Monday, November 29, 2021
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Crop hopping drone app aids monitoring of arable fields

FARMERS have often been accused of liking their toys, preferably big and shiny. The reality is, that these pieces of kit have a serious purpose, to get through as much work as possible and as efficiently as possible. To date, that has generally meant the trend was to go bigger but that may be about to change as drones and robots begin to appear in agriculture.

CAFRE Crops Adviser Iain Johnston has been investigating the potential for an App developed by DroneAg, based in Northumberland, to reduce the time required for farmers and agronomists to effectively monitor crops.

The “Skippy Scout” App allows the use of a small drone to fly autonomously to pre-selected points in the field. The number and location of the points are selected by simply tapping the on-screen map. Once there, the drone descends to 2m above the crop, using on-board sensors, and photographs the crop.

As the flight completes, the photographs taken upload automatically to your phone or tablet, allowing them to be reviewed immediately. The level of detail is sufficient to identify leaf damage or disease, as well as identify weeds as small as the cotyledon stage.

While use of this technology does not remove the need for boots on the ground, it does allow much greater areas to be covered in a given time, and also allows repeat visits to the same points during the season to monitor crops and the effectiveness of treatments. The exciting developments with this App come as regular updates, with increasing use of Artificial Intelligence (AI) to provide information such as Green Area Index (GAI) used for Oilseed Rape fertiliser management and emergence assessment in cereals.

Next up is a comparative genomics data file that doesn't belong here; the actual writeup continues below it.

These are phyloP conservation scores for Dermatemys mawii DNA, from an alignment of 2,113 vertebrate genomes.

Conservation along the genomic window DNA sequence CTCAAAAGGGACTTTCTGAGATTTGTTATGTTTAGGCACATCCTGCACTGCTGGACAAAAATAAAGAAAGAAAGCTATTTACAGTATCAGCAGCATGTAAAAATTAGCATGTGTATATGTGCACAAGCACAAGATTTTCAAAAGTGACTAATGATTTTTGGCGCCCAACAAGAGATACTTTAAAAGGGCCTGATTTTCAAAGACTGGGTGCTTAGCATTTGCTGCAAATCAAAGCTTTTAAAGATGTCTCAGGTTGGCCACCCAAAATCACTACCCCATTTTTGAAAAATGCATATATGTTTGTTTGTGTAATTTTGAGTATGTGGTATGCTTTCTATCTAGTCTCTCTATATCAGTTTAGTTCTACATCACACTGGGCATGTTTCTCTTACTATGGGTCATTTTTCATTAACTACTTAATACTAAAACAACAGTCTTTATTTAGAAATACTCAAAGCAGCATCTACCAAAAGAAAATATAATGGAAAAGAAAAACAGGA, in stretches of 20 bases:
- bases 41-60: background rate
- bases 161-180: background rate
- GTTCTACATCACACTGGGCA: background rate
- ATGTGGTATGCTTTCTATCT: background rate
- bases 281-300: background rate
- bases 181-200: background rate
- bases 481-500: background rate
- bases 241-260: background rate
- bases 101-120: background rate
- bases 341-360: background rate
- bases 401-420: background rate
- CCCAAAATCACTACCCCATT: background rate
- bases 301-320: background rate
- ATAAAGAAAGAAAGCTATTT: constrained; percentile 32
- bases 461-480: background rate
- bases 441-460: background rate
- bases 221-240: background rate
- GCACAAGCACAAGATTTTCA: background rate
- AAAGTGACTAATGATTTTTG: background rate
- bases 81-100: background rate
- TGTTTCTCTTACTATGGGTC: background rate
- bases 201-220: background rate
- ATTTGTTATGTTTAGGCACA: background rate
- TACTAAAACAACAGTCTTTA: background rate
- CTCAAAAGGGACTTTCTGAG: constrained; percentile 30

In practice the App and drone are very simple to use, even for those with no experience of drones, with all the set-up of farms and fields able to be done on your phone screen. Your own field maps or yield maps can even be imported via a photograph and overlaid on Google maps to allow easier identification of areas of interest.

Once the maps have been set up and the drone connected, a short pre-flight check to ensure everything is in order and the “Fly Now” button appears on screen. Tapping this sees the drone take off and follow the pre-selected route, descending to take a picture before moving to the next point, all autonomously. At the end of the flight the drone will return and land itself as the pictures upload to your phone.

Overall, the system looks to have great potential in monitoring crops, helping to cover more ground in the available time. The system is being continuously developed and in the future may provide further information to help link with variable rate application of inputs, helping target crop inputs more accurately, and helping reduce the environmental impact of growing crops.

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